For other devices, say a phone, then a VPN is much easier to use, but harder to setup. Wireguard is the easiest VPN to setup today.

Or if you want to be really nerdy, there is NFSv4 with Kerberos and encrypted tunnels. There are a few guides for doing this. It is server-to-server Kerberos ticket-based authentication with strong encryption. I’ve never set this up, though I use NFSv4 all the time, just not over the internet.

Lots of options. I have no idea whether OSMC/Kodi knows anything about these. Doubtful. These are normal Unix techniques and they will work on Raspberry Pis. ssh into the 2 systems and get typing. :wink:

If you don’t want to integrate into the Kodi library it should be relatively simple

Setup up apache to create directory listings. Something like:

<Directory /usr/local/apache2/htdocs/XXXX>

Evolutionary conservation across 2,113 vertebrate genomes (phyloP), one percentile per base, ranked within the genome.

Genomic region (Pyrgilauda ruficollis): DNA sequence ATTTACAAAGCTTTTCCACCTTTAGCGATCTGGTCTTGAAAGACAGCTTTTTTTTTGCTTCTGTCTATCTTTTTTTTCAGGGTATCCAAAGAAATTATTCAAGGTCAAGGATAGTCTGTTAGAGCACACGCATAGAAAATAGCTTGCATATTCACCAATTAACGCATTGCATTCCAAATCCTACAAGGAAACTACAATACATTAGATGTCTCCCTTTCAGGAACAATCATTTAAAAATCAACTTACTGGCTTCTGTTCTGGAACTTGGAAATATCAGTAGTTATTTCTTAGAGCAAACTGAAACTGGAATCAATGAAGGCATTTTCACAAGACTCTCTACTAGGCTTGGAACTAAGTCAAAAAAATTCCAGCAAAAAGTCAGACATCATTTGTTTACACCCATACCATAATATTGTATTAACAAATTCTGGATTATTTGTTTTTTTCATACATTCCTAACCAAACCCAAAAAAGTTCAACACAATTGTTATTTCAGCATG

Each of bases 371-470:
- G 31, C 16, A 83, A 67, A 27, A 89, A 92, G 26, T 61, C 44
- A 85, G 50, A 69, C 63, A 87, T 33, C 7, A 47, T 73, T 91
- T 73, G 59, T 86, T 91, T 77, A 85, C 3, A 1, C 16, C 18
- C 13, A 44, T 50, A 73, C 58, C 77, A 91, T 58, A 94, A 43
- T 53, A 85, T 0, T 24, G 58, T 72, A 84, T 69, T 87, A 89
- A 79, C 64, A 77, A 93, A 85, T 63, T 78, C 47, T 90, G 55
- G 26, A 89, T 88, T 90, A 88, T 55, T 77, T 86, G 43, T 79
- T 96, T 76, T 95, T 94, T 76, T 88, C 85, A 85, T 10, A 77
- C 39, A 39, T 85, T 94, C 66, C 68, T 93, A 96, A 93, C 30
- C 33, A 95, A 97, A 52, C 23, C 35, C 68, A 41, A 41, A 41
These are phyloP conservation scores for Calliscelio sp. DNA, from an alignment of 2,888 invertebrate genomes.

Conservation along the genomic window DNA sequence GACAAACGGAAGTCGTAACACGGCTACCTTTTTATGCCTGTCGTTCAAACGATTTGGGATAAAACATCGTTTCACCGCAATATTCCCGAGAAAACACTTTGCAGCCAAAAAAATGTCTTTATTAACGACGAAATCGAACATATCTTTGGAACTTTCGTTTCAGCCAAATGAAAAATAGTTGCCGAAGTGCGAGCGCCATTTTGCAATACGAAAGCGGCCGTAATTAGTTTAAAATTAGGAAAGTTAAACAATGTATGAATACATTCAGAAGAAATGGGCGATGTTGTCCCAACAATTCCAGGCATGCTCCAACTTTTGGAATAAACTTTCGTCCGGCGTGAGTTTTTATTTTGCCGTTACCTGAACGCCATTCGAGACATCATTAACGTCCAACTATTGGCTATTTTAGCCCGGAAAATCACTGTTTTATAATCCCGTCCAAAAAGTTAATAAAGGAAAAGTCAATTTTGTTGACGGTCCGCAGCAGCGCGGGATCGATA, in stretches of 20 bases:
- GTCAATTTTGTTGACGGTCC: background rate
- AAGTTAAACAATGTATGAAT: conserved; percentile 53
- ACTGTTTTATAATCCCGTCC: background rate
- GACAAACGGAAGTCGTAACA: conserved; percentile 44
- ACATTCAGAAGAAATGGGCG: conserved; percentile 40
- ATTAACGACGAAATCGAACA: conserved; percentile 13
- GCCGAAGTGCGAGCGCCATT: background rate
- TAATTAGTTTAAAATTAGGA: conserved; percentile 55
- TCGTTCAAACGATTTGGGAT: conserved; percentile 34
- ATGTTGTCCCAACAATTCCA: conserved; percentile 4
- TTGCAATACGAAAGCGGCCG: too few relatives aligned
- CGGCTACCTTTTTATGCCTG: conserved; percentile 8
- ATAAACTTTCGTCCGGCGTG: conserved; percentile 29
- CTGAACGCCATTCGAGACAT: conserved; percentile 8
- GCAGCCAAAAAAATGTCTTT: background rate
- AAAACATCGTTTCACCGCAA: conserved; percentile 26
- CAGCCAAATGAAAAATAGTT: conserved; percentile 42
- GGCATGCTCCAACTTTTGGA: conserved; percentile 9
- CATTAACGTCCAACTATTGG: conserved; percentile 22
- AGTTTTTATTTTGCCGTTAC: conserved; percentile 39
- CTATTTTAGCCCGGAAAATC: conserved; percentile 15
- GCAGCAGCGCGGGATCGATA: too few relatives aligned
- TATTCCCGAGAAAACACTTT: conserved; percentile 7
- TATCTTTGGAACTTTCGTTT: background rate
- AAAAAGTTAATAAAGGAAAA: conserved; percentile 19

Options +Indexes

Configure new Video Source in Kodi. Select Add network location and specify Protocol ‘Web server directory’. Fill in the relevant details of the base directory.

Important note: Kodi only reads HTML output of directory listings made by Apache, Nginx and a few other webservers. It won’t be able to read custom HTML format.

Leave the content set as ‘None’ (i.e. don’t integrate into library).

Once done, you can click on the new video source and it will show all the video files in that directory.

If you do want to integrate into the kodi library you may need to add additional .nfo files to help Kodi index the metadata. This will take more work. See Kodi Wiki

Would something like Plex be helpful here?

I have scripted the creation of the strm files on the server.